#794: To Live as Enoch



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Reflections by the Pond
January 9, 2017

God's word includes a number of passages common mortals prefer to skim over, rather than digest every word. Vast, featureless plateaus found in 1 Chronicles make for profitable reading when slumber is elusive and sheep are not available for counting. Perhaps one reason new Christians are steered to the gospel of John for a starting point is that it is missing the monotonous genealogies of Matthew's and Luke's accounts.

Chapter Five of Genesis is for some another yawner, tracing the descendant line of Adam through Noah and his three sons for thirty-two verses. Nestled within that leaden, repetitive record, however, are four brief verses of pure gold.

Enoch lived sixty-five years, and became the father of Methuselah. Then Enoch walked with God three hundred years after he became the father of Methuselah, and he had other sons and daughters. So all the days of Enoch were three hundred and sixty-five years. Enoch walked with God; and he was not, for God took him.

Genesis 5:21-24

The Christian's spiritual forefather, Enoch, was the very first to pass into the presence of God without first being returned to the dust from whence he came. "He was not" means that Enoch did not suffer death like his predecessors—as the chronicler of Genesis makes clear with his device of repetition—but instead was the first to experience what every Christian still living will experience at the Lord's return.

For the Lord Himself will descend from heaven with a shout, with the voice of the archangel and with the trumpet of God, and the dead in Christ will rise first. Then we who are alive and remain will be caught up together with them in the clouds to meet the Lord in the air, and so we shall always be with the Lord.

1 Thessalonians 4:16-17

The difference between Enoch and the rest of the men listed in Genesis 5 is found in four simple yet profound words stated twice: "Enoch walked with God." Everyone else mentioned, from Adam to Noah (in Genesis 9:29), had a different end, numbingly recited: "...and he died."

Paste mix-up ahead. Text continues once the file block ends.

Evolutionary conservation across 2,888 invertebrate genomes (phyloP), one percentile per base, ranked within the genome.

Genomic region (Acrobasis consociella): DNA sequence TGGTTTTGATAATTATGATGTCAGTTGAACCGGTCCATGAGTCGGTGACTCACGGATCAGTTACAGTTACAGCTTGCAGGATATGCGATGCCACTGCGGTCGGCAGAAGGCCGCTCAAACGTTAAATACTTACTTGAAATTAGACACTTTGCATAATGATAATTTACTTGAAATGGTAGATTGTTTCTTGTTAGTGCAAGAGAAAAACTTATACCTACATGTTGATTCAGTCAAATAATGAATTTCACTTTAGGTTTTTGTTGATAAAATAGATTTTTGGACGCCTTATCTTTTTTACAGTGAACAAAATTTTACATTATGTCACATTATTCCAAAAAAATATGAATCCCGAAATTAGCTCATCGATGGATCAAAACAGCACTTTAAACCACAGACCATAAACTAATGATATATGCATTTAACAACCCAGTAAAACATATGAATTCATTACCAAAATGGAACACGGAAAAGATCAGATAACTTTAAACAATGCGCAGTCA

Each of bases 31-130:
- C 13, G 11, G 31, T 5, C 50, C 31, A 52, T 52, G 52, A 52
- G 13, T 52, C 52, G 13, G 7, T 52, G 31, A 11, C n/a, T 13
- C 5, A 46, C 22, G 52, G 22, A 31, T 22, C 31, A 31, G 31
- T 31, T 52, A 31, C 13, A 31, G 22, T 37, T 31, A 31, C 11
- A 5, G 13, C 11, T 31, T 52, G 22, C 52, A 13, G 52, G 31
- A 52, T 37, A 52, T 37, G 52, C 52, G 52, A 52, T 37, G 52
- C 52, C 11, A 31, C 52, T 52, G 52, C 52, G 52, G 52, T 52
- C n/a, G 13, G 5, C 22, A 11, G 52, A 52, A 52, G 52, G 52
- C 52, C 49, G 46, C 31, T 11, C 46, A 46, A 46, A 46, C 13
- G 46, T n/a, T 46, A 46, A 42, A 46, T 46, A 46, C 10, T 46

° ° °

The study of great individuals in God's word is a worthwhile endeavor, for their lives teach character, righteousness, and faith. While not one of these individuals led an untarnished life, they all, in varying degrees, had one thing in common: faith in God. Noah, Job, Abraham, Moses, Elijah (who, like Enoch, was "translated" to heaven without experiencing physical death), Samuel, David—all "walked with God" in obedience, by faith.

Therein is true life.

A life without faith in God's Son is not really a life at all, but a long, delusional slog toward an ultimate death that consists of eternal suffering. No hope, no light, no real joy. A life with faith in God's Son is indeed assured of a better future, an eternal life with Christ in glory.

But there is still something even better: a life, here on earth, walking with God. The common denominator, the minimum requirement for such a life, is certainly faith. But that is just the starting point. When we "walk" with someone (scene: two amiable fellows meandering down a country lane as they converse with each other) we do more than just hear their words. In that steady proximity we can study the expression on their face as they speak, we can observe how they dressed for the occasion, we can smell on their breath what they ate at their last meal, and we can witness for ourselves their reaction to what we have to say and do.

It is impossible, from this sub-heaven murk, to duplicate that experience with Almighty God, for He is spirit and we are now spirit-kind, so our relationship for the moment is spiritual. The fleshly intimacies of human companionship must be translated into something higher—yet, more meaningful and eternal.

A true walk with God means a life in which faith—or, to be precise, simple belief—has blossomed into obedience, adoration, communion, companionship, dialogue, dependency, knowledge, and a familiarity with what He has said in His word.

Therein is true life.